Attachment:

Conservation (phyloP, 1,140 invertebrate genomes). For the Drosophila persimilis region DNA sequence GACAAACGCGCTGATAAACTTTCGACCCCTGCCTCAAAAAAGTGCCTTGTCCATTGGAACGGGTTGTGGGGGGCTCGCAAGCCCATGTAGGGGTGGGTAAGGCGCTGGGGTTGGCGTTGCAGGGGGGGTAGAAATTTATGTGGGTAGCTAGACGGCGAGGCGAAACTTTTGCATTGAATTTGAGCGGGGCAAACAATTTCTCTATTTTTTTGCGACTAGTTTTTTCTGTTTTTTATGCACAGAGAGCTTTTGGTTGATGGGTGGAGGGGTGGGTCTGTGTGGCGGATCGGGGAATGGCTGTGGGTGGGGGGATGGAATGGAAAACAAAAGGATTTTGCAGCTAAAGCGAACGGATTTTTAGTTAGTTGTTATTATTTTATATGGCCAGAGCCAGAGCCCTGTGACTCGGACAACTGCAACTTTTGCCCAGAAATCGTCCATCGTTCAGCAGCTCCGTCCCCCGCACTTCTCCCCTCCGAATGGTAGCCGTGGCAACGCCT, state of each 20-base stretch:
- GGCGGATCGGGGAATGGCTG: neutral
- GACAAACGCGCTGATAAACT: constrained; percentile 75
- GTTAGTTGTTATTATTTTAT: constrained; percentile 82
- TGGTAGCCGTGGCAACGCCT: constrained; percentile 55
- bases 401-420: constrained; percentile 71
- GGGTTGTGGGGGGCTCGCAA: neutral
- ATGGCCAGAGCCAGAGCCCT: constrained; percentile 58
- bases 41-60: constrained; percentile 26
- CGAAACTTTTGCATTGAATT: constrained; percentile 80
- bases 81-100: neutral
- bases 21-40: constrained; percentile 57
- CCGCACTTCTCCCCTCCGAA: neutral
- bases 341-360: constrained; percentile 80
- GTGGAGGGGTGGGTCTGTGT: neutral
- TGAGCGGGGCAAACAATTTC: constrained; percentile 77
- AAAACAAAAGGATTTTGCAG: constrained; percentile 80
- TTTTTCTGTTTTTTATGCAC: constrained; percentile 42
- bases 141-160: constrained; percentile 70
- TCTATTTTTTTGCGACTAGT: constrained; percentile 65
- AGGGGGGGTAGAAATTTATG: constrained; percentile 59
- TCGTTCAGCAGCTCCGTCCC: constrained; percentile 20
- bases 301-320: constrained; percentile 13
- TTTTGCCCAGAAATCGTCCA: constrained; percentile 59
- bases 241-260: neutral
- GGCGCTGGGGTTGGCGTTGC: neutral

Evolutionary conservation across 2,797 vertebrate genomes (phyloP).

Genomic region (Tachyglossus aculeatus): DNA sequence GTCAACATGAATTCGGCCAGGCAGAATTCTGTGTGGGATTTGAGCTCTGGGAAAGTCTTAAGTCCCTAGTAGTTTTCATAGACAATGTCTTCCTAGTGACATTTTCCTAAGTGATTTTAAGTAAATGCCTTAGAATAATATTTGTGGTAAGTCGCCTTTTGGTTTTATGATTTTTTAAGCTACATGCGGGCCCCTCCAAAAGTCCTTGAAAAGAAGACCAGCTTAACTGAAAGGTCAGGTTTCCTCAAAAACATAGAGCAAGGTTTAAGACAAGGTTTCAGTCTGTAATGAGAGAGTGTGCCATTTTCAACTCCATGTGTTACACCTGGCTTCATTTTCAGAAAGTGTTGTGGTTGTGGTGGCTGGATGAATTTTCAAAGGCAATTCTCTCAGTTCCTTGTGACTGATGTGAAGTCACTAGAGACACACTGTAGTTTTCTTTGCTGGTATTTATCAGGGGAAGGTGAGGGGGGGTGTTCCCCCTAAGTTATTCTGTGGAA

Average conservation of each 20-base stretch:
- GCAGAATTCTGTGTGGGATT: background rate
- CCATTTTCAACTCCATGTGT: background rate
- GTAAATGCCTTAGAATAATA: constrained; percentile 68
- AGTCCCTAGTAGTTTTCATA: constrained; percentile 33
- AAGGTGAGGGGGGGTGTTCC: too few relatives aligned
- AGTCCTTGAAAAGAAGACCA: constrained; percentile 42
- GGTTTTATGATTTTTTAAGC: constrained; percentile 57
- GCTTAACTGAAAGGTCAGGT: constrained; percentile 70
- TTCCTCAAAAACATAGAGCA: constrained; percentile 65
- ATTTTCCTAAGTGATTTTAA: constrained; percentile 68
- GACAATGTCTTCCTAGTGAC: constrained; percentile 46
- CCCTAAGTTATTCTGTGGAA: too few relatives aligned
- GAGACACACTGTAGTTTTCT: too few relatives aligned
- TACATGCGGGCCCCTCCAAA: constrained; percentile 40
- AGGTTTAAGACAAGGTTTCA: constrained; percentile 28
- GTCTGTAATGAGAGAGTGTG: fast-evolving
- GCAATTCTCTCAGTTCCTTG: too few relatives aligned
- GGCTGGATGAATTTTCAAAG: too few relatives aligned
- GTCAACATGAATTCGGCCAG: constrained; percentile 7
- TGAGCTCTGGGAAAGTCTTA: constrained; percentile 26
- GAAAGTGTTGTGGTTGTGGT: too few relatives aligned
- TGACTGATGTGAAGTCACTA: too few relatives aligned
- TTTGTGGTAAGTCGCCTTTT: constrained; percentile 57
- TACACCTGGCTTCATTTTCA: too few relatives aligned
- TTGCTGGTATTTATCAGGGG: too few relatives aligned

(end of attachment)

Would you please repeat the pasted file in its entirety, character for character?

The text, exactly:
Conservation (phyloP, 1,140 invertebrate genomes). For the Drosophila persimilis region DNA sequence GACAAACGCGCTGATAAACTTTCGACCCCTGCCTCAAAAAAGTGCCTTGTCCATTGGAACGGGTTGTGGGGGGCTCGCAAGCCCATGTAGGGGTGGGTAAGGCGCTGGGGTTGGCGTTGCAGGGGGGGTAGAAATTTATGTGGGTAGCTAGACGGCGAGGCGAAACTTTTGCATTGAATTTGAGCGGGGCAAACAATTTCTCTATTTTTTTGCGACTAGTTTTTTCTGTTTTTTATGCACAGAGAGCTTTTGGTTGATGGGTGGAGGGGTGGGTCTGTGTGGCGGATCGGGGAATGGCTGTGGGTGGGGGGATGGAATGGAAAACAAAAGGATTTTGCAGCTAAAGCGAACGGATTTTTAGTTAGTTGTTATTATTTTATATGGCCAGAGCCAGAGCCCTGTGACTCGGACAACTGCAACTTTTGCCCAGAAATCGTCCATCGTTCAGCAGCTCCGTCCCCCGCACTTCTCCCCTCCGAATGGTAGCCGTGGCAACGCCT, state of each 20-base stretch:
- GGCGGATCGGGGAATGGCTG: neutral
- GACAAACGCGCTGATAAACT: constrained; percentile 75
- GTTAGTTGTTATTATTTTAT: constrained; percentile 82
- TGGTAGCCGTGGCAACGCCT: constrained; percentile 55
- bases 401-420: constrained; percentile 71
- GGGTTGTGGGGGGCTCGCAA: neutral
- ATGGCCAGAGCCAGAGCCCT: constrained; percentile 58
- bases 41-60: constrained; percentile 26
- CGAAACTTTTGCATTGAATT: constrained; percentile 80
- bases 81-100: neutral
- bases 21-40: constrained; percentile 57
- CCGCACTTCTCCCCTCCGAA: neutral
- bases 341-360: constrained; percentile 80
- GTGGAGGGGTGGGTCTGTGT: neutral
- TGAGCGGGGCAAACAATTTC: constrained; percentile 77
- AAAACAAAAGGATTTTGCAG: constrained; percentile 80
- TTTTTCTGTTTTTTATGCAC: constrained; percentile 42
- bases 141-160: constrained; percentile 70
- TCTATTTTTTTGCGACTAGT: constrained; percentile 65
- AGGGGGGGTAGAAATTTATG: constrained; percentile 59
- TCGTTCAGCAGCTCCGTCCC: constrained; percentile 20
- bases 301-320: constrained; percentile 13
- TTTTGCCCAGAAATCGTCCA: constrained; percentile 59
- bases 241-260: neutral
- GGCGCTGGGGTTGGCGTTGC: neutral

Evolutionary conservation across 2,797 vertebrate genomes (phyloP).

Genomic region (Tachyglossus aculeatus): DNA sequence GTCAACATGAATTCGGCCAGGCAGAATTCTGTGTGGGATTTGAGCTCTGGGAAAGTCTTAAGTCCCTAGTAGTTTTCATAGACAATGTCTTCCTAGTGACATTTTCCTAAGTGATTTTAAGTAAATGCCTTAGAATAATATTTGTGGTAAGTCGCCTTTTGGTTTTATGATTTTTTAAGCTACATGCGGGCCCCTCCAAAAGTCCTTGAAAAGAAGACCAGCTTAACTGAAAGGTCAGGTTTCCTCAAAAACATAGAGCAAGGTTTAAGACAAGGTTTCAGTCTGTAATGAGAGAGTGTGCCATTTTCAACTCCATGTGTTACACCTGGCTTCATTTTCAGAAAGTGTTGTGGTTGTGGTGGCTGGATGAATTTTCAAAGGCAATTCTCTCAGTTCCTTGTGACTGATGTGAAGTCACTAGAGACACACTGTAGTTTTCTTTGCTGGTATTTATCAGGGGAAGGTGAGGGGGGGTGTTCCCCCTAAGTTATTCTGTGGAA

Average conservation of each 20-base stretch:
- GCAGAATTCTGTGTGGGATT: background rate
- CCATTTTCAACTCCATGTGT: background rate
- GTAAATGCCTTAGAATAATA: constrained; percentile 68
- AGTCCCTAGTAGTTTTCATA: constrained; percentile 33
- AAGGTGAGGGGGGGTGTTCC: too few relatives aligned
- AGTCCTTGAAAAGAAGACCA: constrained; percentile 42
- GGTTTTATGATTTTTTAAGC: constrained; percentile 57
- GCTTAACTGAAAGGTCAGGT: constrained; percentile 70
- TTCCTCAAAAACATAGAGCA: constrained; percentile 65
- ATTTTCCTAAGTGATTTTAA: constrained; percentile 68
- GACAATGTCTTCCTAGTGAC: constrained; percentile 46
- CCCTAAGTTATTCTGTGGAA: too few relatives aligned
- GAGACACACTGTAGTTTTCT: too few relatives aligned
- TACATGCGGGCCCCTCCAAA: constrained; percentile 40
- AGGTTTAAGACAAGGTTTCA: constrained; percentile 28
- GTCTGTAATGAGAGAGTGTG: fast-evolving
- GCAATTCTCTCAGTTCCTTG: too few relatives aligned
- GGCTGGATGAATTTTCAAAG: too few relatives aligned
- GTCAACATGAATTCGGCCAG: constrained; percentile 7
- TGAGCTCTGGGAAAGTCTTA: constrained; percentile 26
- GAAAGTGTTGTGGTTGTGGT: too few relatives aligned
- TGACTGATGTGAAGTCACTA: too few relatives aligned
- TTTGTGGTAAGTCGCCTTTT: constrained; percentile 57
- TACACCTGGCTTCATTTTCA: too few relatives aligned
- TTGCTGGTATTTATCAGGGG: too few relatives aligned